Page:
Wednesday April 26, 2017
We live in the age of non-stop communication. For example, the 24 hour news cycle, mobile phones and tablets, smart watches, email or text, and the 24 hour social media such as LinkedIn, Twitter and Facebook. Regardless of what your schedule may be, you can send a message or a photo and express yourself at any length, at any time to anyone. These various types of communication can enhance your ability for success.
But what is really being said with all this opportunity to communicate so freely?
Have you ever noticed how, in general, people can have a tendency to repeat themselves over and over and over again? The message is not concise. The message is not direct. Sometimes, the message isn’t delivered at all. Often simply ignored.
That’s why brevity can go a long way towards success – and getting your message across – especially in business.
You attend a speech given by a well-known individual. World renowned. You’ve been anticipating the event. You have a front row seat. As the guest speaker begins you’re surprised by how boring the presentation is. Not only is the speech uninteresting but the presenter is babbling on about nothing that makes any sense whatsoever or relates to the topic that was advertised. The speech doesn’t match with the audience in attendance. You may be saying to yourself: What am I doing here?!
Now picture this:
You’re communicating during the business day with co-workers, customers and vendors. What are you really saying? Are you just talking for the sake of talking? Do you ever feel like you are babbling on and on and on; not certain of what others may be thinking? Are you concise with your message? Are you even delivering the intended message? Are you getting the business results you want?
There is so much energy being placed today on meaningless conversation. In other words, people talking just for the sake of talking. To get attention. Yet nobody is really listening.
Success in business is about effective communication.
There is so much as a business person you need to effectively communicate each day. The very last thing you need people to think when you’re talking is that the words are boring – whether it’s one sentence or a professional presentation. There’s plenty in today’s business world to cause distraction. But you do not want anyone to be distracted from the message you are wanting to get across. It could be disastrous to your business objectives and goals. Don’t allow yourself to be “tuned out”!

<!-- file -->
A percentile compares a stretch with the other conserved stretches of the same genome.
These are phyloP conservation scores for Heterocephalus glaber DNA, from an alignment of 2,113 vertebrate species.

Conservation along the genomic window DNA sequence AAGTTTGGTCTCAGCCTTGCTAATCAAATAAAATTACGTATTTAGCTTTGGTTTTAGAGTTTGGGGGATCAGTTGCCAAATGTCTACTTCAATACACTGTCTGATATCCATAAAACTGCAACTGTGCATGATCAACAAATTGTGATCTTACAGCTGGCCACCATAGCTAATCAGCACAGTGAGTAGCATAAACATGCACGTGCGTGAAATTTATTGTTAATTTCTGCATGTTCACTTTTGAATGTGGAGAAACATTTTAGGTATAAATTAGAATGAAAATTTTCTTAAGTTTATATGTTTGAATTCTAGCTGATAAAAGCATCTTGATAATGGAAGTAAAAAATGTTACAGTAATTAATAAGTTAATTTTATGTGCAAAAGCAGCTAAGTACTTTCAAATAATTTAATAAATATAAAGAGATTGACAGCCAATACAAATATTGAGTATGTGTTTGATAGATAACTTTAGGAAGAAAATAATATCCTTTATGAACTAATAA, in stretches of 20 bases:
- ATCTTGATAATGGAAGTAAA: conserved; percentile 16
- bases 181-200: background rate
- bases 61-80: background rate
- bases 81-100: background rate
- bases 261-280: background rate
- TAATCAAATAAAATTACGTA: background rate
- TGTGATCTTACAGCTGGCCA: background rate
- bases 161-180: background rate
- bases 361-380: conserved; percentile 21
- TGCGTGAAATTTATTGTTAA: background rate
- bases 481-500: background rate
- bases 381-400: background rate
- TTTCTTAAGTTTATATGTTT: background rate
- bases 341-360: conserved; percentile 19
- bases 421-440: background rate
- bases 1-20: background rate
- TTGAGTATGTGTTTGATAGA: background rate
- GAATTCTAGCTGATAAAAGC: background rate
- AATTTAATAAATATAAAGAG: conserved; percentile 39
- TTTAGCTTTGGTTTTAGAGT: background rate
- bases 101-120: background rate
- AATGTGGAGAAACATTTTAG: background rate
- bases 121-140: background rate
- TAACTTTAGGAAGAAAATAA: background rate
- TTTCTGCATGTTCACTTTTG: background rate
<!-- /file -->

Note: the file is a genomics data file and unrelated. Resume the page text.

When talking with an individual or a group of business people consider observing their body language. Are they listening? Do they seem preoccupied with something else? Are they checking their smartphones? Walking out of the room to take a call or call someone? Are their eyes glazing over? Are they yawning? Seeming anxious in any way? Can you pull them into the conversation with questions? You may not have their full attention. They may not be fully engaged in what you are saying. Your message isn’t getting through to the intended audience.
Remember: Attention spans are not as lengthy as they may have previously been due to the complexities of modern daily living. That’s why brevity, or conciseness, can go a very long way towards success for you each business day.
When talking to business associates or customers, try to be consciously aware enough to directly hear yourself. Hear what you are saying. When possible, record your words so you can listen back to them. Especially when preparing for a major sales presentation or will be a speaker at a meeting. Note: When recording, always make others aware for legal reasons.
- What words are unnecessary?
- Is there specific substance and meaning to the intended conversation or presentation?
- What would you want to listen to if you were listening to yourself talk?
- Do you directly focus on your audience – whether it’s one person or hundreds?
- Do you guide others along in what you have to say?
- Do you ask questions to insure people are understanding and interested?
- Do you edit your words so people will grasp the message clearly?
For the sake of brevity, I conclude this by saying: To your success!